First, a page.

When Palo Alto Unified hired its first-ever full-time Title IX coordinator a year and a half ago, the district was embroiled in crisis.
Parents and community members were outraged about the district's mishandling of a report of an on-campus sexual assault at Palo Alto High School. The district had only recently emerged from a yearlong federal investigation that found repeated legal and policy violations in other cases. Shortly after hiring Title IX Officer Megan Farrell, desperate for more support, the district added an investigator and administrative support person as reports of sexual assault, misconduct and harassment poured in at unprecedented rates.
Less than two years later, the district appears to be charting a new path on these issues — so much so that Farrell will be shifting to part time.
This change "is not reflective of a decreased need for attention to leadership and supervision related to compliance of Title IX and Civil Rights, but rather a building of internal, sustainable capacity for managing these critical responsibilities," a staff report reads.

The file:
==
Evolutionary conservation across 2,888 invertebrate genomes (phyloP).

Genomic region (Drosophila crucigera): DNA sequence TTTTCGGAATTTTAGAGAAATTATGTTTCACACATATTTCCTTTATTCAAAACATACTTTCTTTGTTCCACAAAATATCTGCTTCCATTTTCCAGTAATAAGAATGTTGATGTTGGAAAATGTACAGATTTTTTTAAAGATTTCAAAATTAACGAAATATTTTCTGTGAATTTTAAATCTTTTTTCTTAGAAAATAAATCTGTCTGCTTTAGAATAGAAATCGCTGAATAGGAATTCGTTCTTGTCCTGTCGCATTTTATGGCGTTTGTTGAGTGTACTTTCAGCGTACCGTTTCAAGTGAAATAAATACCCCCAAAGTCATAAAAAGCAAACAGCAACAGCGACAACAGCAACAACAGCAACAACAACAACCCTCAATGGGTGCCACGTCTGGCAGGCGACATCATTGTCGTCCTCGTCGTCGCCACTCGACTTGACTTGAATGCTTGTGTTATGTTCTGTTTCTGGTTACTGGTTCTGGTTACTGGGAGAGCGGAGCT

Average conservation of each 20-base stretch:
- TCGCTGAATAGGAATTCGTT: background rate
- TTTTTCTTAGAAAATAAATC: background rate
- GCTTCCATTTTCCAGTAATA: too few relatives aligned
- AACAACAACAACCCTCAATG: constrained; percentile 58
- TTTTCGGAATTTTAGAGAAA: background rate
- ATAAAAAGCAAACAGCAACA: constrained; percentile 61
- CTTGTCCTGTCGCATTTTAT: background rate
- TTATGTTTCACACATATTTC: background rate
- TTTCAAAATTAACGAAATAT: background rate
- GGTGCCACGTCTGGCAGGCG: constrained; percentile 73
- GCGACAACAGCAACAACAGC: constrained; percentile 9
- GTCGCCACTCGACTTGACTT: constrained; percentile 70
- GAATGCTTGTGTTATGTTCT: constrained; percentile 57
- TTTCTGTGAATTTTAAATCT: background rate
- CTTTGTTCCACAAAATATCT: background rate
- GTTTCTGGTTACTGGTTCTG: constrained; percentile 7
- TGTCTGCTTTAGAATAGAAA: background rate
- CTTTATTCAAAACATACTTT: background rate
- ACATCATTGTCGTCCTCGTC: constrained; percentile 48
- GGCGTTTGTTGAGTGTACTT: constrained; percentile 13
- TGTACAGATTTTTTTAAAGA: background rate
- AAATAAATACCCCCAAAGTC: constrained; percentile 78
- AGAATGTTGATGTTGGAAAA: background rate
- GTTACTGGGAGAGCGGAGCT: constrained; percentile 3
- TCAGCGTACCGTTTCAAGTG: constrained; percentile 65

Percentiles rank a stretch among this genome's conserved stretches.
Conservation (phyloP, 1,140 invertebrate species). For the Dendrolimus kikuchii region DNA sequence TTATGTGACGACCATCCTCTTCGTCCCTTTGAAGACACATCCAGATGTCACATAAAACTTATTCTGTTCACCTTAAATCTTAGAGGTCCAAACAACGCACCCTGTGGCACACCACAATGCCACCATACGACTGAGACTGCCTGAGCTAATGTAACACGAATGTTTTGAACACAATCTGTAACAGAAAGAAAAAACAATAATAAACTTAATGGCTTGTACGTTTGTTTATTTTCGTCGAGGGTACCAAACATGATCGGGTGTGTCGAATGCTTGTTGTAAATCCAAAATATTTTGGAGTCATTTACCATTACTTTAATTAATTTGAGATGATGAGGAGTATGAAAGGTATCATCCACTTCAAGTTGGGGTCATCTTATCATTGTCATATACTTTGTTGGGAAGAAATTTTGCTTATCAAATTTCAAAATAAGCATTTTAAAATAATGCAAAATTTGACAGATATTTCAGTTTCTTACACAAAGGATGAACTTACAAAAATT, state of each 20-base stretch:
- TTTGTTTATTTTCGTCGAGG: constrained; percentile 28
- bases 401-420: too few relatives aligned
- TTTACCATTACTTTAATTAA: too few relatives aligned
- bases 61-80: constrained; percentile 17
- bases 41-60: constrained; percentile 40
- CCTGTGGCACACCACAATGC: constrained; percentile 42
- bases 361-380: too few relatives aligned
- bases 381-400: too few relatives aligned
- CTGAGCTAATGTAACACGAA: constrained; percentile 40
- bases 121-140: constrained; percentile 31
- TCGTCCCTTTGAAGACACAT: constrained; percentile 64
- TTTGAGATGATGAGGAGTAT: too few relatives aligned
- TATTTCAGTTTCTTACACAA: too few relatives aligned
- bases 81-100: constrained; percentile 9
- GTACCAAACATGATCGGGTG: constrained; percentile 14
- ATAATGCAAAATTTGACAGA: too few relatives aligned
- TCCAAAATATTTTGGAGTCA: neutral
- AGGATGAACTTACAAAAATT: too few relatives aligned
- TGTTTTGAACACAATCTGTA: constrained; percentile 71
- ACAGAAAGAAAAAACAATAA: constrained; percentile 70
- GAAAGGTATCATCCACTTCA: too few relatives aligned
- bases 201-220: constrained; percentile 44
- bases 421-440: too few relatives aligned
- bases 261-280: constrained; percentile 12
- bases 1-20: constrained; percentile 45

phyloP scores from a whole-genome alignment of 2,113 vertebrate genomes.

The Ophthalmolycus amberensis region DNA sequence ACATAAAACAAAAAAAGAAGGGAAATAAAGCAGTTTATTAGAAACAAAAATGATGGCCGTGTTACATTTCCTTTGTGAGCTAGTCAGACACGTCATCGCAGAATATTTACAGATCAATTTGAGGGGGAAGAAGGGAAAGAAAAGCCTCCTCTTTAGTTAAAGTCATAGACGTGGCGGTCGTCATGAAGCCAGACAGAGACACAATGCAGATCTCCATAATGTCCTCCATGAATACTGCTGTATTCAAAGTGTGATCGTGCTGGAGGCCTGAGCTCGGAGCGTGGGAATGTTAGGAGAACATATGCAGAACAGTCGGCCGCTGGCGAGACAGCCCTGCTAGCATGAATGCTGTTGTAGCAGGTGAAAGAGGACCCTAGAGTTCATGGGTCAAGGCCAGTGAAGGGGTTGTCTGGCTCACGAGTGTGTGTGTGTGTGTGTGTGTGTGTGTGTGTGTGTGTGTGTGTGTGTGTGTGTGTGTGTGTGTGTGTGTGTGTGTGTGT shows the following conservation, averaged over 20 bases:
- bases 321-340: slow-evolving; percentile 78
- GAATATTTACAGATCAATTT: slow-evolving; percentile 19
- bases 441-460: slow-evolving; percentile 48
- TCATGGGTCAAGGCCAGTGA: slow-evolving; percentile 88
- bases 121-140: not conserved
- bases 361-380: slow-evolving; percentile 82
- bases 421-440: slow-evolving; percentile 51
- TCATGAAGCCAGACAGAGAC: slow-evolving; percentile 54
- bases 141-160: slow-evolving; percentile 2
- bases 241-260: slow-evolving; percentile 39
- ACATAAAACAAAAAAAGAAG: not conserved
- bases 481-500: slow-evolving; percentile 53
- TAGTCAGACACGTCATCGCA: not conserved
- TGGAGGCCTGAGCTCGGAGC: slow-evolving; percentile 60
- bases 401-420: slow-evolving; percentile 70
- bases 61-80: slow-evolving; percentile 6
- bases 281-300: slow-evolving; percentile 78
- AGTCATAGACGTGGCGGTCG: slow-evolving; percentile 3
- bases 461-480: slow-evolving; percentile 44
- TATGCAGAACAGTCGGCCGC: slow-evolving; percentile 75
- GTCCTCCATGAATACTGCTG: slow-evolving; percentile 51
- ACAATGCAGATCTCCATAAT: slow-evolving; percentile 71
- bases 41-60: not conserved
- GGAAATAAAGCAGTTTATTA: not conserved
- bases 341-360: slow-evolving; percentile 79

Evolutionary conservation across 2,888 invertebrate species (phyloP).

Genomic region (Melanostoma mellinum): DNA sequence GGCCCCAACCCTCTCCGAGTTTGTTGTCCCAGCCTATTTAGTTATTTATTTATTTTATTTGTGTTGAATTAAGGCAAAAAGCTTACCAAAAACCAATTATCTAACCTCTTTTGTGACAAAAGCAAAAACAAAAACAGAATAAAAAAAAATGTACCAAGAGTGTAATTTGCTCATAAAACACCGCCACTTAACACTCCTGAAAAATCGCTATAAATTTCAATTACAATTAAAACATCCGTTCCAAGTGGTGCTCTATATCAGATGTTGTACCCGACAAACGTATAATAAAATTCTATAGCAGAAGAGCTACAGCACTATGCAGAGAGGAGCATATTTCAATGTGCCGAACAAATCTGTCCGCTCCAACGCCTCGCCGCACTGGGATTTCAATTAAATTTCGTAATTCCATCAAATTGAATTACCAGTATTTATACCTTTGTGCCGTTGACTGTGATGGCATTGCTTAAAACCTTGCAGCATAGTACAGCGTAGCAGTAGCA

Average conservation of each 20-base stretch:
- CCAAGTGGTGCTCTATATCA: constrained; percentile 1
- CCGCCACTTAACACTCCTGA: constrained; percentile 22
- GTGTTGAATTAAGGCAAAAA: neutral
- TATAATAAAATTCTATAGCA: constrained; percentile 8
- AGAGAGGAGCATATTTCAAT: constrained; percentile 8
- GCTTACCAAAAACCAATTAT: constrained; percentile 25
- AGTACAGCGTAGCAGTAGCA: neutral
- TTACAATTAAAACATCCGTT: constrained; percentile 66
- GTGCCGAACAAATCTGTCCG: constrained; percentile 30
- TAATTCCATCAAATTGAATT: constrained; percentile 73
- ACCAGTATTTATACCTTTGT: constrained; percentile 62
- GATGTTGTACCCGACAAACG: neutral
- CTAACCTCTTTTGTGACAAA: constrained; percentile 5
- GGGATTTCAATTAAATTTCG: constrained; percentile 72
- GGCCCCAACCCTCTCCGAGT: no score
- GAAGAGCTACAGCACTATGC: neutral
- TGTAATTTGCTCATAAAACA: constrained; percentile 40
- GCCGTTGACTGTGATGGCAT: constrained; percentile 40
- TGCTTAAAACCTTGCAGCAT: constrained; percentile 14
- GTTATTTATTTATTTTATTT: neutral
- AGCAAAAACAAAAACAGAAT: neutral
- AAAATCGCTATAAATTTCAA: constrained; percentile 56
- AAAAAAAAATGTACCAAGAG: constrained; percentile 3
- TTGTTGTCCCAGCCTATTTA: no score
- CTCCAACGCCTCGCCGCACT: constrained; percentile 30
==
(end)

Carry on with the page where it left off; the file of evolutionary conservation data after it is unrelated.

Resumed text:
School board members approved on Tuesday as an item on their consent agenda (consent items are routinely approved without discussion) revised job descriptions for the Title IX office staff. The changes are geared toward shifting more investigative responsibility to school sites. The investigator will stay full time but move "from a more singularly focused investigator role" to providing support at schools. The administrative specialist will remain part time.
The number of reports of alleged Title IX and other violations has dropped from 210 last year to 134 through June of this year, according to the district.
This year, the bulk of reports were alleged Title IX violations (85), racial harassment (27) and disability-based harassment (12).
This year, there were 42 formal Uniform Complaint Procedures filed with the district compared to 61 last year. Of those, 23 cases resulted in formal resolutions and four in informal resolutions.
In brief comments, school board members were enthusiastic about the changes.
The restructuring is a "testament" to Farrell's successful efforts to ensure Title IX compliance in the district, said President Jennifer DiBrienza.
Extensive training of staff throughout the district is also "paying big dividends not only in terms of the items being properly reported and investigated at the sites but just fewer incidents, which obviously is the best thing," said Vice President Todd Collins, noting he didn't believe last year that the district would be able to reduce staff and costs in this area.
"I think it's a real success story," he added.
The restructuring will happen for the beginning of the next school year this fall, according to the district.